More About My Mom

Today’s post comes from Occasional Caroline.

My mother is intelligent, loving, and feisty. She also has some type of learning disability, probably some type of dyslexia; they didn’t recognize that kind of thing in the 1920’s. She says that she hated school until she got to college. She convinced her mother she was sick and couldn’t go to school more days of the week than not, all through high school. But she loved everything about Macalester College and doesn’t recall ever missing a single class. Smart as she is, she has never, ever been able to spell. Anything. At all. She clearly remembers the agony of multiple failed attempts to get her first library card because she couldn’t spell her 16-letter full name on the application form.

When she went to Macalester, she had a note on file from a psychologist, stating that she wasn’t stupid or uneducated, but she couldn’t spell, and her professors should cut her some slack in that regard. She graduated from Mac in 1947 with a double major in Sociology and Theater. Not too shabby for any women in that era, especially one who couldn’t spell.

She can’t look up a word in the dictionary. She can’t even get to the right page, let alone to the right word. If spell check had come along 30 years earlier, she would have been one of it’s greatest beneficiaries, but she was born to soon.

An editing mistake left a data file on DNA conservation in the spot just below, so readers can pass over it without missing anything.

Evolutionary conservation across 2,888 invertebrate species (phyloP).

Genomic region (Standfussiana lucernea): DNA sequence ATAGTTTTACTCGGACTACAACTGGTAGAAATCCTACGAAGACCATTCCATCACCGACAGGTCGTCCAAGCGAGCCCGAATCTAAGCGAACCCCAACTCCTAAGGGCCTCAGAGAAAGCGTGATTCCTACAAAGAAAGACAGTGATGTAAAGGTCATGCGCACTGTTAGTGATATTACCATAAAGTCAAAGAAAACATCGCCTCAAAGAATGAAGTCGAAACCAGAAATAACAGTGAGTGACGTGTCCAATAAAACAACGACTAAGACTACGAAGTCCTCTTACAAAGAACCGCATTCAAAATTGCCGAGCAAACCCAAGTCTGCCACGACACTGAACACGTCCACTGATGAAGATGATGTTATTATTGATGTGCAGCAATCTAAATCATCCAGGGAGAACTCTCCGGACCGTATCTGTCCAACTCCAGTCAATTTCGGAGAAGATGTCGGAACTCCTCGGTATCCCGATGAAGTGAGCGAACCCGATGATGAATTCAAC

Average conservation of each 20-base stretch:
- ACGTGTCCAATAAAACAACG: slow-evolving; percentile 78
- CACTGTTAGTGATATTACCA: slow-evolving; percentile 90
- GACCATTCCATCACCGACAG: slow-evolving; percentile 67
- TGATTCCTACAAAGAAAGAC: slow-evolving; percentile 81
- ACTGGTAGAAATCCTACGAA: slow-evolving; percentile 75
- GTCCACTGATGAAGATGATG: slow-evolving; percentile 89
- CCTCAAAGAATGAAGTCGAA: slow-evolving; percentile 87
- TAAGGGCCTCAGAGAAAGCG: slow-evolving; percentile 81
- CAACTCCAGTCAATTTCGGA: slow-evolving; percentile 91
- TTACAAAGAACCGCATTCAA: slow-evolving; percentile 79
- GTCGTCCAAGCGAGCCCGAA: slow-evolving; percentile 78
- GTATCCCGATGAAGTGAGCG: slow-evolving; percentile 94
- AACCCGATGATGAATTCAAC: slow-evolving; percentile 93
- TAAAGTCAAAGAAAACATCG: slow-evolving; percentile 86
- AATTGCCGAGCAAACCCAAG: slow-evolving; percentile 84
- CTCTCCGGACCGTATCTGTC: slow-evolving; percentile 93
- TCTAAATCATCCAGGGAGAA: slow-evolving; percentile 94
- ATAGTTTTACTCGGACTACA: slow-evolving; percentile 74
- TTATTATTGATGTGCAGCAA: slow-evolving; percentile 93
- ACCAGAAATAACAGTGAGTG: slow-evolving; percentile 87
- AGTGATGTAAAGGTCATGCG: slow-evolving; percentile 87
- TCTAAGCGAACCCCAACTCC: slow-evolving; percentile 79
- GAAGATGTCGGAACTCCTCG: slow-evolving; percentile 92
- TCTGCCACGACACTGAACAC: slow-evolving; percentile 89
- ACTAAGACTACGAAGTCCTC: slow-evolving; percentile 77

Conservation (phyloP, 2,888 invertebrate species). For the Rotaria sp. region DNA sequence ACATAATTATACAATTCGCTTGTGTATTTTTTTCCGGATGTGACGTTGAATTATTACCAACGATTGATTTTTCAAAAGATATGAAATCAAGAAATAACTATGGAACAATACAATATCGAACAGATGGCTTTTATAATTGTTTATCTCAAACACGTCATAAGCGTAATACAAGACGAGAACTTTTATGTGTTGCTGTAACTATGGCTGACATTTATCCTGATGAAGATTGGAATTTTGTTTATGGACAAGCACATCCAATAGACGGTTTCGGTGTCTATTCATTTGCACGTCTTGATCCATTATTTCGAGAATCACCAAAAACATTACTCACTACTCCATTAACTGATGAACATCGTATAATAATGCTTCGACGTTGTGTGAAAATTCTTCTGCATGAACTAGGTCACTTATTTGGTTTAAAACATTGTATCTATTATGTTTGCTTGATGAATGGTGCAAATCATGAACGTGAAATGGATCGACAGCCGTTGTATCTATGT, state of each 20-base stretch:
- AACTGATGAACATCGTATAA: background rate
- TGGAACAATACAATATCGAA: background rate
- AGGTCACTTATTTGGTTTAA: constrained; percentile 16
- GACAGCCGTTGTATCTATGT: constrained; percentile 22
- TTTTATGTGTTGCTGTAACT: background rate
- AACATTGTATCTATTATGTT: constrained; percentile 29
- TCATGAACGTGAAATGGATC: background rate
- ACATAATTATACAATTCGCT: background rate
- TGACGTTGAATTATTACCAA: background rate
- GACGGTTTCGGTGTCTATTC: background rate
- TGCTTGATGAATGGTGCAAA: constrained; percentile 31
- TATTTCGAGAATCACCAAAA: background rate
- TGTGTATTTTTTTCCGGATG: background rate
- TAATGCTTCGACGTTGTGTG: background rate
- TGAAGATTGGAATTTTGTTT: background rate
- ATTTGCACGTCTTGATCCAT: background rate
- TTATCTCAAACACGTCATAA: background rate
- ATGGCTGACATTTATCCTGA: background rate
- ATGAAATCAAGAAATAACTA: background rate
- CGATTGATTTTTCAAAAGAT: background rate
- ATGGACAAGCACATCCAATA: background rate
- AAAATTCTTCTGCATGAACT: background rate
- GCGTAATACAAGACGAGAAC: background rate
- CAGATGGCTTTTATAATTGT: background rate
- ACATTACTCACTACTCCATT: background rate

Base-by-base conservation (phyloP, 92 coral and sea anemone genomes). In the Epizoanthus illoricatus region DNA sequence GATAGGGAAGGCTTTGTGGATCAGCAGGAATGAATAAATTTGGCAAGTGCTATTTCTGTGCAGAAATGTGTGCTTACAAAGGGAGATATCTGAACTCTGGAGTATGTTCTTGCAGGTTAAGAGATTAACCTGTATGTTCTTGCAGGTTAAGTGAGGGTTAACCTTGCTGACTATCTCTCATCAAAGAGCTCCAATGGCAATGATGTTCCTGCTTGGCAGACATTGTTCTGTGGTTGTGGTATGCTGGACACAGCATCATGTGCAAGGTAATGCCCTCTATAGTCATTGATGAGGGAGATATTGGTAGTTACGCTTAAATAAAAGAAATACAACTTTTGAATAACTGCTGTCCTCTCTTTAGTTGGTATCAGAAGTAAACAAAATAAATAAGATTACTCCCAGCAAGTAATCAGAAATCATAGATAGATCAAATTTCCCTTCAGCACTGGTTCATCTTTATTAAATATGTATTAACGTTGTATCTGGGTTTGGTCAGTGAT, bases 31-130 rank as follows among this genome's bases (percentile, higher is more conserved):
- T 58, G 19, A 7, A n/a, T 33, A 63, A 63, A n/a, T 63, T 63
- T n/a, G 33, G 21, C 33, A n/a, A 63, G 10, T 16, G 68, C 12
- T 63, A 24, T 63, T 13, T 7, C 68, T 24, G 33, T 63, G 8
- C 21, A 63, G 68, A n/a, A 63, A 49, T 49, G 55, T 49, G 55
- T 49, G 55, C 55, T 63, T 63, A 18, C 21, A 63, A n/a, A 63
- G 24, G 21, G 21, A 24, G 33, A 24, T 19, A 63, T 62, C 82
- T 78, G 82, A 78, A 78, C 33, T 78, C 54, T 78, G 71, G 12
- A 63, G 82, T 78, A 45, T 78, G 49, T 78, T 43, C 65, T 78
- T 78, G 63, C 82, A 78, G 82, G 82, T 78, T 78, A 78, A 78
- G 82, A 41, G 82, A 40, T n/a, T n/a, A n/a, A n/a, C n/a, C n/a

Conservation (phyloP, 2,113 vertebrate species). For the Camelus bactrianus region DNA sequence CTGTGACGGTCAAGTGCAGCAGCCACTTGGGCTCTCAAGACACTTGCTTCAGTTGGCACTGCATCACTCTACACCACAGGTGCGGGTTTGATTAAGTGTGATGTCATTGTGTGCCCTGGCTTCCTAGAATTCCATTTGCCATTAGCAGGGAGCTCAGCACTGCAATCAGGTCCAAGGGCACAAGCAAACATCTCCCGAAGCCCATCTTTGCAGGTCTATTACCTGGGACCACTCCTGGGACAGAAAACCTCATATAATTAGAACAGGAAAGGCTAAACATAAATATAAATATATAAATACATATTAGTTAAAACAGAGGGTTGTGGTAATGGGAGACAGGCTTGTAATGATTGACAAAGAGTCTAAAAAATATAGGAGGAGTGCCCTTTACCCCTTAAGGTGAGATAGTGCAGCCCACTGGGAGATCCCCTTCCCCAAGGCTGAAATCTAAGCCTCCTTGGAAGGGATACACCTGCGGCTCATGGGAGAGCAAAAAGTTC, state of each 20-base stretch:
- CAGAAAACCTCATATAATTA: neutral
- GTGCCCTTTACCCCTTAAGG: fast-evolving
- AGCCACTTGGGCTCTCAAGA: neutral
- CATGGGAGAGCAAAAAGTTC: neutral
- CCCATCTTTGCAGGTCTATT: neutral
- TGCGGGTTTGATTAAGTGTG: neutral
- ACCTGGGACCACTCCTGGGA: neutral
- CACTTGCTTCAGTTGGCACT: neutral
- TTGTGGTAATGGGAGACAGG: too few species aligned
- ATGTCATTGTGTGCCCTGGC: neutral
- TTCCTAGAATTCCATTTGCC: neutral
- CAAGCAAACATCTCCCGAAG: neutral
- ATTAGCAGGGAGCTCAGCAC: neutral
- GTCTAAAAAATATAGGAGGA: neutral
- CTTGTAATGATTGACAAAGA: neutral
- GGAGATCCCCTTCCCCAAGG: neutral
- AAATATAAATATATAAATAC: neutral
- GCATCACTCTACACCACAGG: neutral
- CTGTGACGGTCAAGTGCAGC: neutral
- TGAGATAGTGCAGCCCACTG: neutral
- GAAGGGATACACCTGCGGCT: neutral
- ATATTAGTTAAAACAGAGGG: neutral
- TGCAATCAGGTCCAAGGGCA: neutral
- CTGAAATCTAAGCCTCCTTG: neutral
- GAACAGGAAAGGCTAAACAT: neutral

She’s an avid reader, which seems odd to me. She read aloud to us when we were kids and we didn’t notice until much later that she pronounced many words differently than most people do. We frequently had “samriches” for lunch, for example.

Throughout my childhood, she would ask me how to spell simple words. Every time one of us missed school and she had to write an excuse note, she’d ask me how to spell stumpers like “with” and the dreaded “sincerely.” She had a cheat sheet in her stationery box, but nearly always asked, because the words just didn’t look right to her.

She always writes individual notes in her Christmas cards, but it takes her forever, because she writes them out on scratch paper and has me correct the spelling before she copies it over to the card. It’s the bane of her existence. She would almost rather not get gifts because the mandatory thank you notes are so frustrating to compose. Her notes are always heartfelt, but brief.